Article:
First, we wonder

I’m not a space geek.

As I’ve written here on numerous occasions, I am a small-world person and there’s not much further away from my small world than outer space. I’m not the one who is prepared to argue, for or against, the merits of spending money and resources on space travel and exploration. Cost/benefit analyses make my head hurt. Why does an economist have the ultimate determination of something’s worth?

I’m looking forward to some star gazing under dark skies next week. While some will look up and imagine a future in the stars, I will look up and feel a pull to the past. I am fascinated by the story tellers of past cultures who named the constellations and invented reasons for the stars in the sky.  I marvel at the minds who looked up and were driven to understand the workings of our solar system.  It’s what humans have always done. First we wonder, and then we want to learn and explain why.

NASA has recently been releasing pictures of Jupiter taken by the Juno spacecraft. I may not be a space geek, but I would be happy with these photos hanging up as artwork all over my home.

Who could look at that picture and not wonder, and not want to understand what you are seeing? The picture gallery linked to above is only a small part of the NASA site on the Juno mission. A person could spend hours (and hours and hours) bopping around the NASA website learning way more that I, the non-space geek, have any desire to learn. But, wow, NASA does an incredible job trying to connect with people on the web. In my quick skim, here’s one thing that caught my eye in the mission overview:

In Greek and Roman mythology, Jupiter drew a veil of clouds around himself to hide his mischief. It was Jupiter’s wife, the goddess Juno, who was able to peer through the clouds and reveal Jupiter’s true nature. The Juno spacecraft will also look beneath the clouds to see what the planet is up to, not seeking signs of misbehavior, but helping us to understand the planet’s structure and history.

I love that NASA gives a nod to the story tellers of the past while operating in a future that would have been inconceivable to people even just 100 years ago.

Here’s a link to a short and readable National Geographic story summarizing some of the first scientific findings from Juno.

I’m not a space geek, but this is all pretty damn cool.

First, we wonder… but that is only step one. We are human, we always want to take step two.

Don’t knock it

Are you familiar with those Nyquil ads where a woman a woman earnestly says, “I’m sorry, I need to call in sick today,” and then the shot pans to the child in the crib? Followed by the tagline, “Moms don’t take sick days, moms take Nyquil.” (There’s a dad version, too, I’m happy to report.) I realized that’s one of the great things about being retired from working and an empty nester – I totally called in sick from life yesterday. It was just a nasty cold, but I had chills and fever all day and basically never left the couch. Happy to report that I am on the mend today, but still taking it easy.

The upside for you, oh loyal Thoughts From the Back readers, is that I don’t have the energy to pull together the full ranting post that I had planned for this week. So I’ll just summarize:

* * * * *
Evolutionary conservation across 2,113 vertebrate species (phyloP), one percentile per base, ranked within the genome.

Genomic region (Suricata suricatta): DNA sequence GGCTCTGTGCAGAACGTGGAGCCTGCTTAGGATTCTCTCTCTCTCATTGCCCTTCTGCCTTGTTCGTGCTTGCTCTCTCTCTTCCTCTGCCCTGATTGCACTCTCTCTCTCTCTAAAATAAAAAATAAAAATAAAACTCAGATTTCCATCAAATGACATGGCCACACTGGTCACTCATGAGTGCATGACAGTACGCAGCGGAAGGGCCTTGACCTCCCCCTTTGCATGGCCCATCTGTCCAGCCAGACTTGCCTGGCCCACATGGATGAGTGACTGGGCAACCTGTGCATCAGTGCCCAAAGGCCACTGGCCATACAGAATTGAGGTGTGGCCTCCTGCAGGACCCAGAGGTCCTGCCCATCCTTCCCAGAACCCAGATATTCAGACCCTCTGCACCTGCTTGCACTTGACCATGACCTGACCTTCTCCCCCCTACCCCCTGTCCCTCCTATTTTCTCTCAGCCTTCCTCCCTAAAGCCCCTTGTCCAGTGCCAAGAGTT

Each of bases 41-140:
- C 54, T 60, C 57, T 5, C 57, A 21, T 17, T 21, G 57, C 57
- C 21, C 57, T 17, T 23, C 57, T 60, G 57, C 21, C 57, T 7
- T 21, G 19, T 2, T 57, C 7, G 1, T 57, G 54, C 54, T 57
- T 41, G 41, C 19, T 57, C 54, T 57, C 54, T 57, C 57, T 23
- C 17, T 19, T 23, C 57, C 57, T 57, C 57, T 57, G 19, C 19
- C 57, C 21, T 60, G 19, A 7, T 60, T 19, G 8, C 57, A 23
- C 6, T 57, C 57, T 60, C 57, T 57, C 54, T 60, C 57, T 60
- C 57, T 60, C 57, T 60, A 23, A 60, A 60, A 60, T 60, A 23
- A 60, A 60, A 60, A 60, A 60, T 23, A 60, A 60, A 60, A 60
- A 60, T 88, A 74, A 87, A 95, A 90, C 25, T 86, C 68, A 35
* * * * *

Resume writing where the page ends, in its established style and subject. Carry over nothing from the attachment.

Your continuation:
It’s not that I don’t like big corporations. I’m totally a capitalist kid. BUT don’t ever, ever think that a corporation has any soul, heart, or social conscience.

Here is a rather long tale about the scientist who discovered the connection between leaded gasoline and lead in the environment. Mental Floss headlined the story, “The Most Important Scientist You’ve Never Heard Of.” I found it absolutely fascinating. As often happens in science, this wasn’t the issue that Clare Patterson started investigating, he was actually trying to determine the age of the earth. As often happens in our country, it became a political battle between corporations and a government agency, the EPA, to decide what to believe and who should be protected. Eventually, the EPA banned lead in gasoline and no one denies that it has directly resulted in a dramatic decrease in the amount of lead in the bloodstream of the average American.

Not only is the story of Clare Patterson a tale about corporations protecting themselves, it is also a tale about how important federal oversight can be. The Trump administration’s efforts to cripple agencies like the EPA is dangerous.

Clare Patterson might be the most important scientist I’ve never heard of, but I feel like he might just be one on a very long list. I feel optimistic about the future knowing that there are other scientists working today to find other truths.

Starting somewhere

Sometimes I wish that I only had ONE hot button issue, one issue that commanded my full political and philanthropic support, but alas, there are many. I lament the absence of moderation, independence, and compromise in political arenas. It feels like for years, the issue pendulums have been pulled so far to one side or the other that there are never minor adjustments; they always swing way past center to another extreme. Yet there is one issue that may not be riding on a pendulum afterall; we may be pushing it to the breaking point, past the point of no return. That issue is climate change.

I believe it’s real. I believe humanity is a major cause. I believe that if humans don’t act soon to do what they can to halt the warming of the planet…  OK, I don’t really know what’s going to happen, but I don’t want my legacy to be that I didn’t care and didn’t do anything.

Every bit of information I’ve ever seen about what you can do as an individual to help the planet contains, usually at the top of the list, eat less meat. So last November, when I knew that political progress on climate change issues was going to grind to a halt, I chose to stop eating mammals. It’s not a protest, it’s not for the duration of the Trump presidency, it’s a lifestyle change.

It’s not enough, but it’s a start.

It is, however, also good for me.